The second essential idea about fasting is that it is an act of self- humbling or self-abasing. One levels a strategic blow against his or her pride. It is in our humility that God hears us. David prays in Psalm 35:13, "But as for me, when they were sick, my clothing was sackcloth [that is the garment of fasting]; I humbled my soul with fasting; and my prayer kept returning to my bosom [i.e., I prayed incessantly]." Fasting is the outward expression of inner submission and brokenness. It is the acknowledgement and visible demonstration of one's helplessness and complete dependency upon the Lord; and thus fasting is called 'afflicting the soul'.

Whereas the importance of fasting is that one might totally give himself to God, focusing his whole being on God, the significance of fasting is that of concretely demonstrating, or visibly displaying, one's deep need. When we engage in fasting, we are declaring that we cannot help ourselves, and that God is our only resource. It is an observable crying out to God. You could come to God in prayer, saying, "Lord, I really have a need. Can You meet this need?" And God may be pleased to meet that need. But fasting, along with prayer, reveals and expresses more sharply and intensely the need. It is the 'incarnation' of grief. Accordingly, Joel 1:8-14 reads, "Wail like a virgin girded with sackcloth for the bridegroom of her youth. The grain offering and the libation are cut off from the house of the LORD. The priests mourn, the ministers of the Lord. The field is ruined, the land mourns, for the grain is ruined, the new wine dries up, fresh oil fails [truly a desperate situation]. Be ashamed, O farmers, wail, O vinedressers, for the wheat and the barley; because the harvest of the field is destroyed. The vine dries up, the fig tree fails; the pomegranate, the palm also, and the apple tree, all the trees of the field dry up. Indeed, rejoicing dries up from the sons of men [there is nothing to be happy about, life is miserable; nothing is going right]. Gird yourselves with sackcloth, and lament, O priests; wail, O ministers of the altar! Come, spend the night in sackcloth, O ministers of my God, for the grain offering and the libation are withheld from the house of your God. Consecrate a fast, proclaim a solemn assembly; gather the elders and all the inhabitants of the land to the house of the LORD your God and cry out to the LORD." With fasting, one publishes that he is unable to adequately handle the situation, and that human resources are useless.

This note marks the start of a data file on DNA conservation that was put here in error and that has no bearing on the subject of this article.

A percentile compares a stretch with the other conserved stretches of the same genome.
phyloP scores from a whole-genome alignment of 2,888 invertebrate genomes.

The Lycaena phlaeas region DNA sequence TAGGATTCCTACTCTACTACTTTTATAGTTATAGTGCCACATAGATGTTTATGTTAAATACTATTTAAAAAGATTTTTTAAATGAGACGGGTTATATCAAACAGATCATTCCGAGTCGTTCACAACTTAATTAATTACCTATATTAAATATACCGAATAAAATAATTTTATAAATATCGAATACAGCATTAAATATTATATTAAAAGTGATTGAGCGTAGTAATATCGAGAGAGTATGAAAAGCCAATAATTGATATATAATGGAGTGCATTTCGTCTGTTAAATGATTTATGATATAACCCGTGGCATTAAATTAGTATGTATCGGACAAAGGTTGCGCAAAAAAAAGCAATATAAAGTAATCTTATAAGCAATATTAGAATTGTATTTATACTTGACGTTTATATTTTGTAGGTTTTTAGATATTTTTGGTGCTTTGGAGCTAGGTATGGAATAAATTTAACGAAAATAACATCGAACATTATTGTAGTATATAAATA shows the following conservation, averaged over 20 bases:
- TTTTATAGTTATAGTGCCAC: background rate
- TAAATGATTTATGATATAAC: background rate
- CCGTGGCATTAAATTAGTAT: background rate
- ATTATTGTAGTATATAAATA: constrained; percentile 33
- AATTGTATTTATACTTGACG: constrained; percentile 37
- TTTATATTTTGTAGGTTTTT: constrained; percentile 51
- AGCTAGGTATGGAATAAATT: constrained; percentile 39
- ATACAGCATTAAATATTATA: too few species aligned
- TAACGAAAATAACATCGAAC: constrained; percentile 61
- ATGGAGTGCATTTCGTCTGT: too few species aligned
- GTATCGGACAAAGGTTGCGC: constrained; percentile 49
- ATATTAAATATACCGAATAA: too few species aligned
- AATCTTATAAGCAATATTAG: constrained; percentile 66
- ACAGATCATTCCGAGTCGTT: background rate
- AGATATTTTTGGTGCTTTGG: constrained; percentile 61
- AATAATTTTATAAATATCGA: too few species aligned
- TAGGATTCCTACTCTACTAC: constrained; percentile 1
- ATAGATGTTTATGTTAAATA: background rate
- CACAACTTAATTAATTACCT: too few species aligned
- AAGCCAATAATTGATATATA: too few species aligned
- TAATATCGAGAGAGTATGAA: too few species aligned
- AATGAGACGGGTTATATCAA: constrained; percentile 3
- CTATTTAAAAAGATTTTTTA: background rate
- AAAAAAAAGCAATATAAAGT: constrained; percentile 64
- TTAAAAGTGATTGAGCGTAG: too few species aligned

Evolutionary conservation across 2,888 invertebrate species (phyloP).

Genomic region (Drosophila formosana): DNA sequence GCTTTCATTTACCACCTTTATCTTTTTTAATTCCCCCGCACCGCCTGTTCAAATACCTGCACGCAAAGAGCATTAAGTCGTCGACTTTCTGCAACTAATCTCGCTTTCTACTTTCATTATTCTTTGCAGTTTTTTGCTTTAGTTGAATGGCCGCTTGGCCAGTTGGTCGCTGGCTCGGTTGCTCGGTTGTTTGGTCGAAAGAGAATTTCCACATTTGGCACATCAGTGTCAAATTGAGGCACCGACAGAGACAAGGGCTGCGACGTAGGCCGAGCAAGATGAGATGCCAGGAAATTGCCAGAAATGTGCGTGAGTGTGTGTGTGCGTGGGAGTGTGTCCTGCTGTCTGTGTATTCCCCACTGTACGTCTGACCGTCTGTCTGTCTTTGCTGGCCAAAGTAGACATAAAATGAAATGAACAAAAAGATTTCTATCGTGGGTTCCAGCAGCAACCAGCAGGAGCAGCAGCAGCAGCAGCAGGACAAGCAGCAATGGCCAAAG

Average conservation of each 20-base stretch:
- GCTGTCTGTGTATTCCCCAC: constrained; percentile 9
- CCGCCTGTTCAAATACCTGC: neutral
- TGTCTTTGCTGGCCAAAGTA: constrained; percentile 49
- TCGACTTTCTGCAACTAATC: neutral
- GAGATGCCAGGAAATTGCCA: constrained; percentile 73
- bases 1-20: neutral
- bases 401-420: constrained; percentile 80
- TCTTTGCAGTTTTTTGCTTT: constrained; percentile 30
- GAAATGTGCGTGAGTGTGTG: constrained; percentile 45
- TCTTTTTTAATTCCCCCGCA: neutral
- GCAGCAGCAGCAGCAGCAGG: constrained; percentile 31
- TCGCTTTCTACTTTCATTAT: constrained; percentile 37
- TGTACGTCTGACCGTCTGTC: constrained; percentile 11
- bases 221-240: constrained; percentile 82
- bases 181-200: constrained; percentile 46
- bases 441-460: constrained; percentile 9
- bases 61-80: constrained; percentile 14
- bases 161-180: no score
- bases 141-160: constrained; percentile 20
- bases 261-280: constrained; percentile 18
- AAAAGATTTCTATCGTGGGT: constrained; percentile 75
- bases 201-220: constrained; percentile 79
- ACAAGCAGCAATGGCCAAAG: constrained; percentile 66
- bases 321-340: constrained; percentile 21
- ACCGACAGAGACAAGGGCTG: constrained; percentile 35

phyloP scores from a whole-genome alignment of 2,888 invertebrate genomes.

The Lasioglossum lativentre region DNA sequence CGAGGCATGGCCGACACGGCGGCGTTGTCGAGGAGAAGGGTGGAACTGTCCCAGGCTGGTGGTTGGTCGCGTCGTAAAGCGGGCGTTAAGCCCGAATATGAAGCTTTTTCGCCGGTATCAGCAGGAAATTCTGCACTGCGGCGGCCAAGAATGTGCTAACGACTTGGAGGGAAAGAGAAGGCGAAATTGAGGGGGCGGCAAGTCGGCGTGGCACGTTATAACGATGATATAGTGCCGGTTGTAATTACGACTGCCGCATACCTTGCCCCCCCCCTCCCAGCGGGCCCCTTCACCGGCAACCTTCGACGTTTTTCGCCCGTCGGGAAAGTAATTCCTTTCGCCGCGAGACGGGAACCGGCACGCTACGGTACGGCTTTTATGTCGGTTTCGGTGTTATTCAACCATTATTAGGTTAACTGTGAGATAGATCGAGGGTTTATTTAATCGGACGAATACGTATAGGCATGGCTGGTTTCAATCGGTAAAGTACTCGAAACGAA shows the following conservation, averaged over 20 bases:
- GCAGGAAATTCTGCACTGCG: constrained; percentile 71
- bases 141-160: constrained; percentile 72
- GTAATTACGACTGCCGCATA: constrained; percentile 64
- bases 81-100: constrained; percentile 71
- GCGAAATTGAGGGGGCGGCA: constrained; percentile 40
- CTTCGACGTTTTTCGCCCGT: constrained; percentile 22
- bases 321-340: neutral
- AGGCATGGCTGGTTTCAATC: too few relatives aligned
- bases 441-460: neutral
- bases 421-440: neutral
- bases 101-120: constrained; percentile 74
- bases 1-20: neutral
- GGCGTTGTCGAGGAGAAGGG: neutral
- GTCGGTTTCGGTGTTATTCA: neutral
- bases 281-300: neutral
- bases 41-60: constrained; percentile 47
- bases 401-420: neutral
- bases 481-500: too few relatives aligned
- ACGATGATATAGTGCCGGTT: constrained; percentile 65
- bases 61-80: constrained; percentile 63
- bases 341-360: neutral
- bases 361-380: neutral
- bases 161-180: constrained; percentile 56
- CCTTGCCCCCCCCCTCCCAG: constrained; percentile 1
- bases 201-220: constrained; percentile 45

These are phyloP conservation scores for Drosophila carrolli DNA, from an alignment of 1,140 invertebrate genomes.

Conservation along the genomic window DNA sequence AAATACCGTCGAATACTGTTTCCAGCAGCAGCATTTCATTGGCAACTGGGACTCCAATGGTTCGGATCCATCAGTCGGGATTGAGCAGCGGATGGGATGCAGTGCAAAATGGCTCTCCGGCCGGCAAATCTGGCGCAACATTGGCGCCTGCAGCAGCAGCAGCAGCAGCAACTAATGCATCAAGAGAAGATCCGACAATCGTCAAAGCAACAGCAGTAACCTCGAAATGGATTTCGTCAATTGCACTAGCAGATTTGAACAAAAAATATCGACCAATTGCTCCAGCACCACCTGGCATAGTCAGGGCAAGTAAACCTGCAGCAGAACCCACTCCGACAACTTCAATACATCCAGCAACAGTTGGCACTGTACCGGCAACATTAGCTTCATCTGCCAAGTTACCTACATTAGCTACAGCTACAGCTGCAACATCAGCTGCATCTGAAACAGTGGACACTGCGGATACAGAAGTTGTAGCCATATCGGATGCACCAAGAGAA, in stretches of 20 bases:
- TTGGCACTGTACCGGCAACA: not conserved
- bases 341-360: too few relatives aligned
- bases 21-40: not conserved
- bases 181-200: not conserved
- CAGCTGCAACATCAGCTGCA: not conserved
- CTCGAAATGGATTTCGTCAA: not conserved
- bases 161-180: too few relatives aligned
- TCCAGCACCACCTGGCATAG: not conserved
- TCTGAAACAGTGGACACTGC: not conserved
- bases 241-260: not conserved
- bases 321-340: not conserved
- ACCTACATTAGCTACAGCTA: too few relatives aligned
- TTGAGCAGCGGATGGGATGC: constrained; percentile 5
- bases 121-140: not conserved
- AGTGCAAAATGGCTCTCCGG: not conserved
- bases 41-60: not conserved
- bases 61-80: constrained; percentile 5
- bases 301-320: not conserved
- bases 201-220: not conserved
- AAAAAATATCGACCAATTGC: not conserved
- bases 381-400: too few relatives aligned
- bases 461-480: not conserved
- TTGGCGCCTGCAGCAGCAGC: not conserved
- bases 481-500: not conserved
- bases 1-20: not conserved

So, fasting, as mentioned, is really an expression of mourning, a crying out to God in our need. Matthew 9: 14, in which we find this parallel thought, states, "Then the disciples of John came to Him, saying, 'Why do we and the Pharisees fast, but Your disciples do not fast?' And Jesus said to them, 'The attendants of the bridegroom cannot mourn as long as the bridegroom is with them, can they? But the days will come when the bridegroom is taken away from them, and then they will fast.'" Recall the account of David and Bathsheba in 2 Samuel 12. David had committed adultery with Bathsheba; and by way of judgement, the Lord struck the child who was born from their union with a fatal illness. What did David do? It was a desperate situation; it was now in God's hands alone. We read, "David therefore inquired of God for the child; and David fasted and went and lay all night on the ground" (v. 16). Yet, the child eventually died. David subsequently said, "While the child was still alive, I fasted and wept; for I said, 'Who knows, the LORD may be gracious to me, that the child may live.' But now he has died; why should I fast?" (vv. 22,23). David fasted and prayed with the hope that God would remove His judgement, but He did not. David had applied himself to the God-ordained extreme measures because it was an extreme time.